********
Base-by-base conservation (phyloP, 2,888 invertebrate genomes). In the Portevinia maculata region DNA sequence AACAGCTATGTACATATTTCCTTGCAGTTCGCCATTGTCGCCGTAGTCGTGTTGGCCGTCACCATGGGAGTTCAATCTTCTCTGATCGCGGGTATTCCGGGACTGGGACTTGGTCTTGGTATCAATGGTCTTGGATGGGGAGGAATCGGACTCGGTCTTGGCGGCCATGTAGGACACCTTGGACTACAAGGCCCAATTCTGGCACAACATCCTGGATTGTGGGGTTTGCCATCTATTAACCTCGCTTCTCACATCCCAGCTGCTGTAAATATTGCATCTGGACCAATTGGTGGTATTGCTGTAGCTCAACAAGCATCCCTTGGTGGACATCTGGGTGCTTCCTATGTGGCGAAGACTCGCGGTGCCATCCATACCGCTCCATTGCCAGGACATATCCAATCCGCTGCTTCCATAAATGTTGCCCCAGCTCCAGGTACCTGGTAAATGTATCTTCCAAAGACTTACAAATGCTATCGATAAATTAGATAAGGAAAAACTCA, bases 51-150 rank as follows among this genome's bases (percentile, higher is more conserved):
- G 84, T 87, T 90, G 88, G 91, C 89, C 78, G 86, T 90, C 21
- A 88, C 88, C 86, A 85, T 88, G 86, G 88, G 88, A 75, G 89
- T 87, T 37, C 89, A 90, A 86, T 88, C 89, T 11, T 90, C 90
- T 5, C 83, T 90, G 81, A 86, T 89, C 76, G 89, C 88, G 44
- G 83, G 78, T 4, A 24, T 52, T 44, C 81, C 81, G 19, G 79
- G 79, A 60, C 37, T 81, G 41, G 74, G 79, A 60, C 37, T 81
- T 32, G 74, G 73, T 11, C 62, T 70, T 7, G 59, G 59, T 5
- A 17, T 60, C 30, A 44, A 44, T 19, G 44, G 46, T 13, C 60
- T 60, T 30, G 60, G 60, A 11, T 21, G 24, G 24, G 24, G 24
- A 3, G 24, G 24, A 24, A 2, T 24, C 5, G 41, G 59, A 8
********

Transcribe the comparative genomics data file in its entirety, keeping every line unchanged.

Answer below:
Base-by-base conservation (phyloP, 2,888 invertebrate genomes). In the Portevinia maculata region DNA sequence AACAGCTATGTACATATTTCCTTGCAGTTCGCCATTGTCGCCGTAGTCGTGTTGGCCGTCACCATGGGAGTTCAATCTTCTCTGATCGCGGGTATTCCGGGACTGGGACTTGGTCTTGGTATCAATGGTCTTGGATGGGGAGGAATCGGACTCGGTCTTGGCGGCCATGTAGGACACCTTGGACTACAAGGCCCAATTCTGGCACAACATCCTGGATTGTGGGGTTTGCCATCTATTAACCTCGCTTCTCACATCCCAGCTGCTGTAAATATTGCATCTGGACCAATTGGTGGTATTGCTGTAGCTCAACAAGCATCCCTTGGTGGACATCTGGGTGCTTCCTATGTGGCGAAGACTCGCGGTGCCATCCATACCGCTCCATTGCCAGGACATATCCAATCCGCTGCTTCCATAAATGTTGCCCCAGCTCCAGGTACCTGGTAAATGTATCTTCCAAAGACTTACAAATGCTATCGATAAATTAGATAAGGAAAAACTCA, bases 51-150 rank as follows among this genome's bases (percentile, higher is more conserved):
- G 84, T 87, T 90, G 88, G 91, C 89, C 78, G 86, T 90, C 21
- A 88, C 88, C 86, A 85, T 88, G 86, G 88, G 88, A 75, G 89
- T 87, T 37, C 89, A 90, A 86, T 88, C 89, T 11, T 90, C 90
- T 5, C 83, T 90, G 81, A 86, T 89, C 76, G 89, C 88, G 44
- G 83, G 78, T 4, A 24, T 52, T 44, C 81, C 81, G 19, G 79
- G 79, A 60, C 37, T 81, G 41, G 74, G 79, A 60, C 37, T 81
- T 32, G 74, G 73, T 11, C 62, T 70, T 7, G 59, G 59, T 5
- A 17, T 60, C 30, A 44, A 44, T 19, G 44, G 46, T 13, C 60
- T 60, T 30, G 60, G 60, A 11, T 21, G 24, G 24, G 24, G 24
- A 3, G 24, G 24, A 24, A 2, T 24, C 5, G 41, G 59, A 8